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Sports Authority

Green: Baseball out of place in Australia (March 24)

| Sunday, March 23, 2014

With March and all its madness and glory right now, it is easy to get caught up in the world of college basketball.

But, for those of you who did not notice, the baseball season officially kicked off Saturday, with a doubleheader between the Dodgers and the Diamondbacks, which Los Angeles swept.

Though the games were played over a week before the rest of the league begins its season, the early opening day wasn’t even the strangest part of the whole ordeal.

No, that would be the game’s location — Sydney, Australia.

I understand Major League Baseball is trying to expand the boundaries of its game and bring its product to new locations. It makes sense that, since baseball is firmly settled as a popular sport in the United States, it would want to expose more people to the joys of America’s pastime.

But, of all places, Australia?

I have never traveled down under, so I admit that I do not fully know the extent to which Australians play, watch or even know about baseball. But I can tell you it’s not as great as it is in Japan, Puerto Rico, the Dominican Republic, Cuba or Chinese Taipei.

All these teams played in and advanced to the second round of the 2013 World Baseball Classic, which Australia failed to do. Even the Netherlands — certainly not known as prime breeding grounds for MLB stars — advanced to the semifinals, where it lost to the Dominican Republic.

Granted, the World Baseball Classic is by no means the end-all-be-all of measuring baseball’s popularity in any given country or how good that country’s citizens are in the sport. If it was, surely Mexico and Venezuela would have progressed further than the first round, based on the number and quality of players who have come from those two countries.

But even if you look at both quality and quantity, it is clear that Australia is no hub for baseball.

There are currently seven active Australians in the league, and none of them are exactly superstars. The closest would be Grant Balfour of the Rays, who made an appearance in last year’s All-Star Game, but he is not a household name by any means.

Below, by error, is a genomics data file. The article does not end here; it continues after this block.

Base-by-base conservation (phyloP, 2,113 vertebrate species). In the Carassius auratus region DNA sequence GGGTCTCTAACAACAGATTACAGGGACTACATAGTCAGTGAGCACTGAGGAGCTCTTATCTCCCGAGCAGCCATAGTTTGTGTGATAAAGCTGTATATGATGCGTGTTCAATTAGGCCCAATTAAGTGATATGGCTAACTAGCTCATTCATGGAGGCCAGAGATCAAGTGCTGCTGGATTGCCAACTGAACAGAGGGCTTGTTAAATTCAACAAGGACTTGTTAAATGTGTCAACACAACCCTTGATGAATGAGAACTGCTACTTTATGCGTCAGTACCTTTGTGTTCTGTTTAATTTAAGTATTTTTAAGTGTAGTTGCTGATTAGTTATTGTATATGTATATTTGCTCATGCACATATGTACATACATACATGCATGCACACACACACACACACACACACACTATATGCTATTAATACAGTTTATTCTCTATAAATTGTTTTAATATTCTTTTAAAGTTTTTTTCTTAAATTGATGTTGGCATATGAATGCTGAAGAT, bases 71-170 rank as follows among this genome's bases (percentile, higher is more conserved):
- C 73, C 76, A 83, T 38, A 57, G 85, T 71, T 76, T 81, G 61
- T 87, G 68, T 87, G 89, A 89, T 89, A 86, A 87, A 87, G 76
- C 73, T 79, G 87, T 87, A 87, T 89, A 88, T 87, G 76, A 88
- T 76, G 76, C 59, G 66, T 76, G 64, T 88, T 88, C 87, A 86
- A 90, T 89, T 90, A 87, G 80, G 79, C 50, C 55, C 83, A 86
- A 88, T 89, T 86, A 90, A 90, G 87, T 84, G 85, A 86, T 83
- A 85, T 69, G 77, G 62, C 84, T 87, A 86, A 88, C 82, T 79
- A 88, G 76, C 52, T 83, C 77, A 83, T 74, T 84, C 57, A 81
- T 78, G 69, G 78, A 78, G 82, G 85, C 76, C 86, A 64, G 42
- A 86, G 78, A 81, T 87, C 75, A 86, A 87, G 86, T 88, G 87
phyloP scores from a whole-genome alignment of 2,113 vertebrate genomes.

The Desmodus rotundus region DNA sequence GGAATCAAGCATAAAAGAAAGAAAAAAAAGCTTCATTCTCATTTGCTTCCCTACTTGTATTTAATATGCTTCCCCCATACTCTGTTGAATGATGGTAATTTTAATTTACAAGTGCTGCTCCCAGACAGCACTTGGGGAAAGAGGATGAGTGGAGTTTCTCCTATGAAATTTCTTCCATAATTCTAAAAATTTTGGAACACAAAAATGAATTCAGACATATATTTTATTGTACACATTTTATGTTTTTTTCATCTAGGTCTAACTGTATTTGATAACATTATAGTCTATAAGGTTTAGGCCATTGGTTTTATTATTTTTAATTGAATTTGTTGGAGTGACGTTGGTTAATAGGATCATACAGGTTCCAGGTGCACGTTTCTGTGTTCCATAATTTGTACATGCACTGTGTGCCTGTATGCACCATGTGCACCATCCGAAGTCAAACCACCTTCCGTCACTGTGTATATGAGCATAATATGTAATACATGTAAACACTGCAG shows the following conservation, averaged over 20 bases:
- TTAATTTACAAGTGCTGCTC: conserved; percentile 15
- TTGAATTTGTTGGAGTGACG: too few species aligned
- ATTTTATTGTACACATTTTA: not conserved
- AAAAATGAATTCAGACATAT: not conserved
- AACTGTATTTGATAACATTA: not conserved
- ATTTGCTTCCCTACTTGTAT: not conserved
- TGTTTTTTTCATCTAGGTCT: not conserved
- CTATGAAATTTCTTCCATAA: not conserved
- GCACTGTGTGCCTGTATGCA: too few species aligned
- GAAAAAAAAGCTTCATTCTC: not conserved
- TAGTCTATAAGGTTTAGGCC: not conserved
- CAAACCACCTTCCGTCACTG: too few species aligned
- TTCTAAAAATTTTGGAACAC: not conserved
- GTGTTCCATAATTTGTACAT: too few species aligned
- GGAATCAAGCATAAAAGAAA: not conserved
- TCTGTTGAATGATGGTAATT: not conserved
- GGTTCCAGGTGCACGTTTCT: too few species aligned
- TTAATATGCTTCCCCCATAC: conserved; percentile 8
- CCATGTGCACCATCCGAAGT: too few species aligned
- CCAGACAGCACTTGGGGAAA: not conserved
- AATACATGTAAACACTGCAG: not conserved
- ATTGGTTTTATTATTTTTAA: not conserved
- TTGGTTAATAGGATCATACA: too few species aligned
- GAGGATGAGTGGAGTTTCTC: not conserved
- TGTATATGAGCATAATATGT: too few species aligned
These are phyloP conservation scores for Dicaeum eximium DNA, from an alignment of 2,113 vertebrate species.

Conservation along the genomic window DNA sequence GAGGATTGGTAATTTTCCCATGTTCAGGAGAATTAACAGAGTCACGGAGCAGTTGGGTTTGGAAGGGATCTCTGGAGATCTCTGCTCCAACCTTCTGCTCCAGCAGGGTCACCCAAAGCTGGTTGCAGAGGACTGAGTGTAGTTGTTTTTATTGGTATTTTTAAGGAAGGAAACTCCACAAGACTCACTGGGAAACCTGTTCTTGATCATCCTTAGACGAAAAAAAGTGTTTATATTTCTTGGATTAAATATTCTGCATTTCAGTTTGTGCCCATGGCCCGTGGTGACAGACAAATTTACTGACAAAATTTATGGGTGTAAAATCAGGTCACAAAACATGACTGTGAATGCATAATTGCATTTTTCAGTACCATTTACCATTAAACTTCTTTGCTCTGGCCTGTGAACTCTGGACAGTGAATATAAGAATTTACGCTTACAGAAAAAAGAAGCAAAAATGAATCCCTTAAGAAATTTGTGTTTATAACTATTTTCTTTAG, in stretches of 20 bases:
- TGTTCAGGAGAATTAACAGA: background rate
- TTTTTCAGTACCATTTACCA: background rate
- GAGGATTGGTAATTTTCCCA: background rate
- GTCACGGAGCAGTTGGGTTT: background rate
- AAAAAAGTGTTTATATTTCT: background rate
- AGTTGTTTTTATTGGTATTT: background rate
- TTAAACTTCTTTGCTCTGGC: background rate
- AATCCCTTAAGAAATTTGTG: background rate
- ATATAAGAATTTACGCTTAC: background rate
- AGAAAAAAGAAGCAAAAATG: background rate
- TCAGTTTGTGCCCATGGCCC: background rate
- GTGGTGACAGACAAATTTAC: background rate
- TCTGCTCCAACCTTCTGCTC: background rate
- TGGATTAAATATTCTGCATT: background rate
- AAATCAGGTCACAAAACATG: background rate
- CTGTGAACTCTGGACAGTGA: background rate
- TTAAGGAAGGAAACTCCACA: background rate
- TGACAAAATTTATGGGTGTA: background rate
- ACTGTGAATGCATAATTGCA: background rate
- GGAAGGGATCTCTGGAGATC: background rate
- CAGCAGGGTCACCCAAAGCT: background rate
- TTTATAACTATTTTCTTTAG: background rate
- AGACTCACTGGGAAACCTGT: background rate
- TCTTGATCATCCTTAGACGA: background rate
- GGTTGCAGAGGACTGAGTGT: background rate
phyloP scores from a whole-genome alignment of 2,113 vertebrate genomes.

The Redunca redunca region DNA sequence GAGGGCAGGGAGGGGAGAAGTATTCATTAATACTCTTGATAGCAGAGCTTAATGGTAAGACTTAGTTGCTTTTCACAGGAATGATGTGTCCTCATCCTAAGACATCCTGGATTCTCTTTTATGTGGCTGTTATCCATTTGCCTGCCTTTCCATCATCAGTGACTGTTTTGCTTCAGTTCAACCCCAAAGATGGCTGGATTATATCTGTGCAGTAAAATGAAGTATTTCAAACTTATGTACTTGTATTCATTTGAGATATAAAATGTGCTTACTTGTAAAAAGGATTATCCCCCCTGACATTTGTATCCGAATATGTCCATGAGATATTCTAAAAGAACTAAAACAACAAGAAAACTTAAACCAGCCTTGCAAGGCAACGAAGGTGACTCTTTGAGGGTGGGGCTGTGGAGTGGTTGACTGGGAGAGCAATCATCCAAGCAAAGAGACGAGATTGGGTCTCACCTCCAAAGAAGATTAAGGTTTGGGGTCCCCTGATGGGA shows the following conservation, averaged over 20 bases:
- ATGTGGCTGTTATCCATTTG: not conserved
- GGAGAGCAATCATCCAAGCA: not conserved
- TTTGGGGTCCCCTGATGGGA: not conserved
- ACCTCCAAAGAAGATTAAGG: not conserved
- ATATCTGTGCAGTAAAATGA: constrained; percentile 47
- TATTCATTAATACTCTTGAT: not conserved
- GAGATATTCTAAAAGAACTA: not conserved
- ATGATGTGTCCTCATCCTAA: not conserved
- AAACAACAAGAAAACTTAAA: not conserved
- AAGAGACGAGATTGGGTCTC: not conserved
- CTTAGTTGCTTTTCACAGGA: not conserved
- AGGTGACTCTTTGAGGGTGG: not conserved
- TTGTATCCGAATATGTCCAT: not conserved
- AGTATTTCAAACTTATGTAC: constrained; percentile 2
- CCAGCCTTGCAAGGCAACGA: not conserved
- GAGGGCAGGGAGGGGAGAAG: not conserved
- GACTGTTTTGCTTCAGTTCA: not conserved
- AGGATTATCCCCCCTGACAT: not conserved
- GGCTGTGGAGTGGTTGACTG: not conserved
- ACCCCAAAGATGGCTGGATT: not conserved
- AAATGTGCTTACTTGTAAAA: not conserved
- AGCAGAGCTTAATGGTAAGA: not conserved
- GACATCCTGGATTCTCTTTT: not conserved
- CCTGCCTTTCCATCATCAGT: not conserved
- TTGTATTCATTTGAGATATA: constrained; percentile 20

In fact, only 31 Australians have ever competed in the MLB. There are way more than 31 active players from the Dominican Republic and Venezuela in the league now, and the current numbers from Puerto Rico, Cuba, Japan and Canada are just under 31.

So, why choose to hold opening day in Australia?

Obviously, Venezuela and Mexico would not be the safest locations for a trip, the Dominican Republic has nowhere near the GDP and money to offer that Australia does and traveling to Cuba would be a whole other headache to sort out.

But Australia just does not seem to make sense.

Even some players were outspoken about their discontent with the choice of location. Dodgers starter Zack Greinke said his team had “zero excitement” to start its season in Sydney. Greinke and outfielders Carl Crawford and Matt Kemp — three of the Dodgers’ biggest names — did not make the trip because of injury or personal reasons. Or maybe they just found something better to do than sit on a 14-hour plane ride.

This would be a good experience for any person, professional athlete or not to have, traveling to a new country, bringing along members of your family, hanging out with your friends and doing it all for free — being paid to do it, in fact.

But it would still be a good experience in another country that had shown more support for your game and your league in the past.

The views expressed in this column are those of the author and not necessarily those of The Observer.

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About Mary Green

Current Assistant Managing Editor, former Sports Editor of The Observer | Follow Mary on Twitter: @maryegreen15

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